Global X SuperIncome Preferred ETF (SPFF), launched July 17, is designed to track 50 of the highest yielding North American preferred securities, as defined by the S&P Enhanced Yield North American Preferred Stock Index (SPFF overview).

By screening for the highest yielding preferred securities and paying monthly dividends, SPFF claims to let investors diversify their income streams and potentially raise their portfolio yield. SPFF has an expense ratio of 0.58%, but we could not locate current or historic yield data, volatility, drawdown, or return of the underlying index.

The sector breakdown based on GICS is Financials 88.5% (with Insurance at 8.4% and Real Estate at 6.1%), Energy 4.3%, Industrials 2.7%, Materials 2.4%, and Telecommunications 2.1%.

Analysis/Opinion: I continue to be amazed that fund sponsors tout the supposed yield and income benefits of new products while simultaneously failing to supply any data on those income characteristics. For index-based products, sponsors could at least provide full historical details and characteristics of the underlying index. The absolute minimum should be a prominent link to such data on the index provider’s website.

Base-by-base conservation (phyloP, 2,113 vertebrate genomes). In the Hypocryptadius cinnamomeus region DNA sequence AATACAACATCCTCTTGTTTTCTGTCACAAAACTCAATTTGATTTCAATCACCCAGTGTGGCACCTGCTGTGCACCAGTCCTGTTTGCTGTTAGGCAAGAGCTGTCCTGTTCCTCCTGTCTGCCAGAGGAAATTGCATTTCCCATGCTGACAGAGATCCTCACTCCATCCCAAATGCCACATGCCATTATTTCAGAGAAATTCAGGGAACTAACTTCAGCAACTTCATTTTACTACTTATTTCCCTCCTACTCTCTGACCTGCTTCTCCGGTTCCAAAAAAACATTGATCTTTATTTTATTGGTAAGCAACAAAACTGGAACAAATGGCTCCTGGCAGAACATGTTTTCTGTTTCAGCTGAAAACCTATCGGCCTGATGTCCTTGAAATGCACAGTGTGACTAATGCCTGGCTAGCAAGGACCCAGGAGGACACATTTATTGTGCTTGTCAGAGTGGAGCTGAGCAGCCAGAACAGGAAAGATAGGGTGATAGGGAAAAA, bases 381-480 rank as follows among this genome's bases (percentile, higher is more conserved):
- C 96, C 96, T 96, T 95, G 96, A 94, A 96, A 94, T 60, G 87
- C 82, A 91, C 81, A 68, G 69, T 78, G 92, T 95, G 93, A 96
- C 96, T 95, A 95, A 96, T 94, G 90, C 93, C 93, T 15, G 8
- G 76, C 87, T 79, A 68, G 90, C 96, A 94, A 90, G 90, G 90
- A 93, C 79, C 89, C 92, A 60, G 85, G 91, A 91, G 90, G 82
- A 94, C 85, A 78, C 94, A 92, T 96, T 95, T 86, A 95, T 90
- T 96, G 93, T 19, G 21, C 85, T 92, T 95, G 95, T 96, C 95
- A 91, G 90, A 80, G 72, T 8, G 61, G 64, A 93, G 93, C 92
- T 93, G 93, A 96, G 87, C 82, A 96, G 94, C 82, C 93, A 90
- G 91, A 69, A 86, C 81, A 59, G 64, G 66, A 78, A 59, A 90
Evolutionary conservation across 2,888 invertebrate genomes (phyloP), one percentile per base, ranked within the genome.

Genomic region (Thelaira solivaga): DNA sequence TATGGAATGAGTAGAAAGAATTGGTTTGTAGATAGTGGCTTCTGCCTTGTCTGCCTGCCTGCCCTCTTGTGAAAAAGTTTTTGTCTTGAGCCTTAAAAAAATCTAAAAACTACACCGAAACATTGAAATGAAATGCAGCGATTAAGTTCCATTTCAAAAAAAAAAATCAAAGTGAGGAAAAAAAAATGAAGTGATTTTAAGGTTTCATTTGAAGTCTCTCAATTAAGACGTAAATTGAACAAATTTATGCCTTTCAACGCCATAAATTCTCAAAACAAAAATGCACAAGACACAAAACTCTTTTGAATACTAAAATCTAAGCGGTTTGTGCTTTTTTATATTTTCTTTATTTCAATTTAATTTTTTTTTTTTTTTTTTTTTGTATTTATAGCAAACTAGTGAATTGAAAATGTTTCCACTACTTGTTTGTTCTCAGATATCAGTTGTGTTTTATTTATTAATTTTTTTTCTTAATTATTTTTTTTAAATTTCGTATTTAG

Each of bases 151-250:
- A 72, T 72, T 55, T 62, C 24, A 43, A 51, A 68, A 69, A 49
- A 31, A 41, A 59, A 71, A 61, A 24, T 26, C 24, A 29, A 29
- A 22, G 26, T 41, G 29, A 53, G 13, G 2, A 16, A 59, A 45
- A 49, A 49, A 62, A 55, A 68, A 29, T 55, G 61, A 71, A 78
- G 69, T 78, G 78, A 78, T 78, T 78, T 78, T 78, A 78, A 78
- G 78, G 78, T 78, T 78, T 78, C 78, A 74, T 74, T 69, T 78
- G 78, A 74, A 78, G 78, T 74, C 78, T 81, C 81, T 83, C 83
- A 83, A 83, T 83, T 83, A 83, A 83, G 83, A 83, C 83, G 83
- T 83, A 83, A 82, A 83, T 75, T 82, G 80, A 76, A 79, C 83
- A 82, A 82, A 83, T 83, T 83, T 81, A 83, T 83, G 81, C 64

Although the underlying index of SPFF theoretically includes both U.S. and Canadian preferred stocks, the current country breakdown is 100% U.S. and 0% Canada. The marketing literature does not provide any explanation. High Financials exposure is typical of preferred funds.

Investors should avoid SPFF until the sponsor provides more performance information on the fund or the underlying index. At that time, investors can determine if its 0.58% expense ratio, one of the highest for preferred stock ETFs, is justified.